Originally I tried to look at this by examining the average star ranking of DL recruits for every team over three years but quickly found that there was little to no correlation there either between good defense and star ranking. The consistent problem has been that Texas and OU always recruit the highest ranked players and don’t always play even good defense while TCU rarely recruits competitively ranked players but consistently rank amongst the league’s better units.
Obviously most of the league is clustered around the “we recruit mostly 3-stars and we give up around 30 points (adjusted) a game.”
Iowa State, TCU, and Texas all broke out of the pack and the former two did it with pretty standard talent levels (per rankings) while Texas did it with their usual blue-chip laden roster. Here’s a look at how these things shook out by experience level.
There’s a few interesting things here to note. The first is that things are still mostly clustered this time around the “we play mostly third and fourth year players and give up around 30 points (adjusted) per game.”
There’s a few things on here that both dispel and prove the “talent matters!” perspective. One is that you can see how K-State jumped up above most of the league on the Y-axis by virtue of playing a lot of fifth year seniors so the argument could be made that their higher level of experience negates the recruiting ranking disadvantage. Especially since the 2017 K-State roster included a large number of former 0-stars that were walk-ons.
On the other hand, you can see that Texas was in some sense less experienced than Iowa State or TCU but “made up for it” with talent. However, Texas’ “inexperienced talent” included a ton of third-year players who’d been starting for multiple seasons so the idea that talent overcame a lack of experience isn’t that strong an argument for explaining Texas’ rankings relative to TCU and Iowa State.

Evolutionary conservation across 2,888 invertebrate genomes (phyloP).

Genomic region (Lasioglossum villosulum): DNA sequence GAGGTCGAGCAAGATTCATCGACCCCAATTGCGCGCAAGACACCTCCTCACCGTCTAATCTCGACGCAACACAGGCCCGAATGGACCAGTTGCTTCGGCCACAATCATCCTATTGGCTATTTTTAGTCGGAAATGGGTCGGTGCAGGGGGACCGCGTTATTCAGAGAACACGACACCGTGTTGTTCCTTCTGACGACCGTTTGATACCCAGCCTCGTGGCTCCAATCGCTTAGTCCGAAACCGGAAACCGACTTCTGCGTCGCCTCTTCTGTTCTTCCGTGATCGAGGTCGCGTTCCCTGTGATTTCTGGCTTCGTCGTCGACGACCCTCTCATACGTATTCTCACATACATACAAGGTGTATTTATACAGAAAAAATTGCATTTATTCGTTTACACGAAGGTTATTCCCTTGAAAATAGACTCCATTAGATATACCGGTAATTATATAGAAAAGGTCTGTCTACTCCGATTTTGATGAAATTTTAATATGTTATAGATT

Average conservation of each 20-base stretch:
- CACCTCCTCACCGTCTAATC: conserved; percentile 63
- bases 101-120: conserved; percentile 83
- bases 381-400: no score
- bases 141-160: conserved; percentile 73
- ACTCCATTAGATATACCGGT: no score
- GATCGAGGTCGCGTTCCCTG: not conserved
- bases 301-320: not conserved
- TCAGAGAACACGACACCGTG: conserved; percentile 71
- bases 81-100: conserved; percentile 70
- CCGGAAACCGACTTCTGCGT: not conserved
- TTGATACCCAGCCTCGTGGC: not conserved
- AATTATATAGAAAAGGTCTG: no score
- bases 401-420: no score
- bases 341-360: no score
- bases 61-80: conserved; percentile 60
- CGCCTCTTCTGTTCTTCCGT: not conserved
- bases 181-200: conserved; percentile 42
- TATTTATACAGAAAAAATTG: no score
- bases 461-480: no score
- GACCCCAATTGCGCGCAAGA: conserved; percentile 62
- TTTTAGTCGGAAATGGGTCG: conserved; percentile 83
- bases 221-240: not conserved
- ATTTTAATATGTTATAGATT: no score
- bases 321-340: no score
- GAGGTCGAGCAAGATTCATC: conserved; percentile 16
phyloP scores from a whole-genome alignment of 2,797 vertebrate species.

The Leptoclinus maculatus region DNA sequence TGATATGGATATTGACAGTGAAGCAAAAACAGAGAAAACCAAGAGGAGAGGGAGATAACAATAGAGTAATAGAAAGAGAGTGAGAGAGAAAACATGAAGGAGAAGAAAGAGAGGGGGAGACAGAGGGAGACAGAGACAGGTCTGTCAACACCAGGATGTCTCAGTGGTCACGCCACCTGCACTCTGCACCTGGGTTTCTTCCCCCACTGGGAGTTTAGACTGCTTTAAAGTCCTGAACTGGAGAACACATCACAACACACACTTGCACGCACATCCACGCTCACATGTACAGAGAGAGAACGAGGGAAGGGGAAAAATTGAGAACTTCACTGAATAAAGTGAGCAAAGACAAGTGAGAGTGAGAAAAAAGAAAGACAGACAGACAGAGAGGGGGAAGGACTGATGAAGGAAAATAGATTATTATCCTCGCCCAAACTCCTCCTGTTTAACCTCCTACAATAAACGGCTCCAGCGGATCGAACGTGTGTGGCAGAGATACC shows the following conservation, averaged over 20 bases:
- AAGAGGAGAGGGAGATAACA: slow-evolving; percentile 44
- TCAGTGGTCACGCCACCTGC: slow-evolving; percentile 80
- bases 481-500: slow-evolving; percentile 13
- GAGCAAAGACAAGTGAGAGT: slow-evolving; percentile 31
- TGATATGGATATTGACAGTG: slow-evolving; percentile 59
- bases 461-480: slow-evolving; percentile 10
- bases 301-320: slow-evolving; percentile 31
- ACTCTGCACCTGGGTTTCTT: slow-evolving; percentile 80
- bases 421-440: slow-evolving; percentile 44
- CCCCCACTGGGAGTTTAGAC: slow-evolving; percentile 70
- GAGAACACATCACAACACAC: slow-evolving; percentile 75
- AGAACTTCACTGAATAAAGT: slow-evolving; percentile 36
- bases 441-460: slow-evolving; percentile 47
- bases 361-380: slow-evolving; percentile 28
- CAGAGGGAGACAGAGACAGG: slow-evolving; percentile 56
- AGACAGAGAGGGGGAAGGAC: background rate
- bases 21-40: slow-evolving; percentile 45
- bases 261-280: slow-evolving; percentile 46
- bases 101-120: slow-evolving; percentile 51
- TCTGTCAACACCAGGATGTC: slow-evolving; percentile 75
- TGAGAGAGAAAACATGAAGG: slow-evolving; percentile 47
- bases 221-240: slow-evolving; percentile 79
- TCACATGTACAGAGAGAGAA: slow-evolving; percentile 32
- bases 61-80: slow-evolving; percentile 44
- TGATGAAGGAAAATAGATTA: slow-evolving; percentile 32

So what’s the common thread?
The common thread is this, the three teams that played base dime defense (if you count Travin Howard at 210 pounds as a LB/S hybrid) are the teams that broke out of the pack from the rest of the league.
My second assumption going into this was that culture was the big delineator, that the teams that really emphasize defense in their culture and practice regimen are the teams that consistently perform well on defense regardless of talent and experience level. However, in that event Kansas State should probably rank higher more consistently and they don’t, neither in 2017 nor over the course of the decade.
Additionally, that doesn’t really explain either Iowa State or Texas’ superior play in 2017, particularly given that neither performed well in 2016 and Iowa State was in a similar culture. I do think these three teams place a higher value on defense in their culture than the rest of the league, save for K-State and maybe West Virginia, but that wasn’t the crucial factor in 2017.
The 2018 season is going to be fascinating because we’re going to be able to add more variables here if and when TCU, Iowa State, or Texas fails to play as much dime defense while some other Big 12 program gets wise and runs with a base dime structure. As for 2017 though, having both talent and experience was helpful but regularly playing with tiny LBs was worth almost 10 points (adjusted) per game. Wow.
So when you’re evaluating your team’s recruits this summer, a key factor you should be looking at is how many DBs they are signing. Everything else is arguably just noise.